And again – it’s not about what happens to you, it’s about the way you look at it. That’s how this days events changed from “meh” to “yeah”! Oh and this blog post is also about the stubbornness you develop when cycling. Or maybe I have always been stubborn but now it really shows?
But read yourself:
Smiling I enter the elevator after leaving the Chinese Visa Application Centre (CVAC). I got my student visa – 150 days, single entry without any hassle here in Seoul, will slowly make my way to Incheon, stop by one of Seoul’s Goodwill to ease my clothes situation a bit without having to buy newly made things and get to Incheon where my ferry to Lianyunguang leaves on Thursday.
But first, I’m off to get some Seoul streetfood – uhm, just that it started to rain. No, that’s wrong. It started to rain slightly on my last meters to the CVAC which made riding very pleasant. But now it turned into a down-pour. Instead of street-food I opt for the convenience store which is conveniently located inside this building and offers convenient food options.
Checking the route and the details while eating I’m in no rush. Until… I realize the ferry time-table has changed. My ferry leaves today. Approximately 60km of city cycling away from me. And it’s past lunch by now as I slowly took my time with everything – since I thought I had loads of it.
Shoot… I check the route, try to memorize it – at least I know the start anyway – but still. Loads of turns, not very detailed online map unless I zoom in… Needless to say I will have to stop to check. But hey – I am in Korea. The country with the longest waiting times at traffic lights. So many options to check.
If it’s not raining to bad. I am sure it will get better soon. It was so lovely when I started this morning. And yes, it will change eventually. From bad to worse. From rain to thunderstorm. But I have set my mind. I am getting to the port today. I will just keep going until I am there (and to be honest – once you are wet, it sucks to stop. You just get cold and uncomfortable).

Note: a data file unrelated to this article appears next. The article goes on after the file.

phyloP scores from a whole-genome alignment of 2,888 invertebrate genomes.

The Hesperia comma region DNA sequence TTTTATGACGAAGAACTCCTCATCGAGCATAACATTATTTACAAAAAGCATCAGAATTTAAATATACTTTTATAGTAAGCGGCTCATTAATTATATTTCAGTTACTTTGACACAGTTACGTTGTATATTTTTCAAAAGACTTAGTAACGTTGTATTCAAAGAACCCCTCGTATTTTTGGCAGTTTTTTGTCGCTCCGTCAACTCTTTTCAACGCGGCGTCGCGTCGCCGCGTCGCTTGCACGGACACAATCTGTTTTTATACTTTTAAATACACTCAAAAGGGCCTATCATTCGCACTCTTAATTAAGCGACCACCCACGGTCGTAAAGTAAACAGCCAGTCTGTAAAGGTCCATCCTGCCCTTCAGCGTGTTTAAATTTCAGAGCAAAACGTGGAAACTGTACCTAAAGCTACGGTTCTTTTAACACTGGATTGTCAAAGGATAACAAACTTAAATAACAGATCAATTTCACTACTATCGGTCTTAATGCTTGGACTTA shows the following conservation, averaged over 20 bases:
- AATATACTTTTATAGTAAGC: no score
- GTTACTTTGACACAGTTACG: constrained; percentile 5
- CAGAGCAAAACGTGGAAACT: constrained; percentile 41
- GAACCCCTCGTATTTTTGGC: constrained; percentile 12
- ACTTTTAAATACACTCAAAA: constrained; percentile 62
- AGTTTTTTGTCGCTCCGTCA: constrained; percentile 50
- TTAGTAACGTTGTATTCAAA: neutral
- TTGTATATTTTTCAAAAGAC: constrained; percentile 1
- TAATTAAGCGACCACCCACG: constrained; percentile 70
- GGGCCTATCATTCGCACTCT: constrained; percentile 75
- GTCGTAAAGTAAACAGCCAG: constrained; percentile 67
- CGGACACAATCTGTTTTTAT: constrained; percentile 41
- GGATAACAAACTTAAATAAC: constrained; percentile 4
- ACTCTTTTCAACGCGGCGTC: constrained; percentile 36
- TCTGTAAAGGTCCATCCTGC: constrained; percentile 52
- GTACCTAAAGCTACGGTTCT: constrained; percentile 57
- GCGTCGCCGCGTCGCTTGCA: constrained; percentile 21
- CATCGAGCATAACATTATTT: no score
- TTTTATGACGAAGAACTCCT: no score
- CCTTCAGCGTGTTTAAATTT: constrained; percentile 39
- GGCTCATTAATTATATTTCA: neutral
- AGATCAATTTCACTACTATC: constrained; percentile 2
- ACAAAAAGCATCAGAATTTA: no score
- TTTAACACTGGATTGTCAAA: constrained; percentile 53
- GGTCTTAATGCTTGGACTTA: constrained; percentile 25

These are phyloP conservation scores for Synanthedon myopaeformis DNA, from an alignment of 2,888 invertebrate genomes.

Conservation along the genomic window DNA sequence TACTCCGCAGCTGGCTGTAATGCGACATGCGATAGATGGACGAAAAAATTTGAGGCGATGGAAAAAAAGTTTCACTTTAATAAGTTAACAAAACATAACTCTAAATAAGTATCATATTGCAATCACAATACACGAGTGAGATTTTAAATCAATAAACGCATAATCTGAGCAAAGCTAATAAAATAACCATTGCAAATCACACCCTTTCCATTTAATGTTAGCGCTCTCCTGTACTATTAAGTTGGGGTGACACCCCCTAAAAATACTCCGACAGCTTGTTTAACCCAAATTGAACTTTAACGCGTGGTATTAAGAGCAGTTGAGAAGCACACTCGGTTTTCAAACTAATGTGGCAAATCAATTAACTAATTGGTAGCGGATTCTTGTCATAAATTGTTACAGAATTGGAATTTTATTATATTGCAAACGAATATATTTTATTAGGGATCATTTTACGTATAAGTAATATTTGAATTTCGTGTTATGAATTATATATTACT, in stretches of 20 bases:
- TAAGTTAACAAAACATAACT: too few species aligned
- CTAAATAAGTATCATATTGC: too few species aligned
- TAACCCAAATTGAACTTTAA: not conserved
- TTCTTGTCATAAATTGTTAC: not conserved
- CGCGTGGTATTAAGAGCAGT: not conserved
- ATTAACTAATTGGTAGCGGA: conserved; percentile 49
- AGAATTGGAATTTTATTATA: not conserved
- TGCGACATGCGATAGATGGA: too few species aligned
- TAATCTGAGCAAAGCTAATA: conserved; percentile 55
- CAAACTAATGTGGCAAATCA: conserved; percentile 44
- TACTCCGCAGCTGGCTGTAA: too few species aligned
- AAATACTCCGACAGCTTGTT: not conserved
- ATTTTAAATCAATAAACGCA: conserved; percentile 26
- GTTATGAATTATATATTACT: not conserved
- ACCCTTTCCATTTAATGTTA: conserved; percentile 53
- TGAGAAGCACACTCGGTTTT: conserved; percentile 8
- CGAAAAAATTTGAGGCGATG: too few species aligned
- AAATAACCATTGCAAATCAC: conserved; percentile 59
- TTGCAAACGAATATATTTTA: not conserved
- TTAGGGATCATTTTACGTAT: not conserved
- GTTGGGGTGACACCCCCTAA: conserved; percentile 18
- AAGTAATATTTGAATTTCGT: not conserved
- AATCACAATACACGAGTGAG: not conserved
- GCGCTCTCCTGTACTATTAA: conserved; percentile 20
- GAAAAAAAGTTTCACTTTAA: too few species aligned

I make it to the port by 6pm, I am soaking and getting cold while looking around for the ticket counter to Lianyunguang.. But… it’s the wrong terminal. So I cycle back to the right one. It’s like 6k past trucks in the thunderstorm with a lot of waiting at traffic lights.
I am soaking even more as I get there, getting cold while looking around for the ticket-counter to Lianyunguang. Immigration is still open, everyone is lining up, pushing parcels and suitcases. But… Immigration and the small store is the only thing that’s still open. The information is closed as well as all the ticket counters I see.
Frustrated, I sit around. Not wanting to go back to the thunderstorm and checking the hotel prices is just shocking and the pictures of the rooms are not very encouraging either. Maybe I can camp on the site? I just sit, listening to rain and thunder. It’s back to full force. The hall slowly but continuously empties. Eventually, the cleaning crew appears, grasps my situation and considers I shouldn’t be riding in the thunderstorm. Good, I agree. But what else can I do? Eventually they inform the head of the port who supplies me with coffee („Korean-style, extra sugar“) and a place where I can wait-out the rain. The coffee and the kindness do the trick. After being frustrated and exhausted, my mood lifts. I start to feel a bit less cold, more energy and the rain subsides. I start to change my point of view – away from „failure“ to „another adventure“ and remember just in time, that I don’t have to go to a hotel but could also go to a Jjimjilbang – a sauna, where you can stay the night.
After asking a few people for directions to the next one, I am close enough that one man pities me, gets his umbrella and makes sure I find the entrance. It’s not so easy if you are totally illiterate in the writing system a country uses…
Feeling warm again, I realize I haven’t had dinner yet – only the convenience store lunch. But that’s actually another story – how the lovely staff took care of me, fed me and helped my dry my stuff.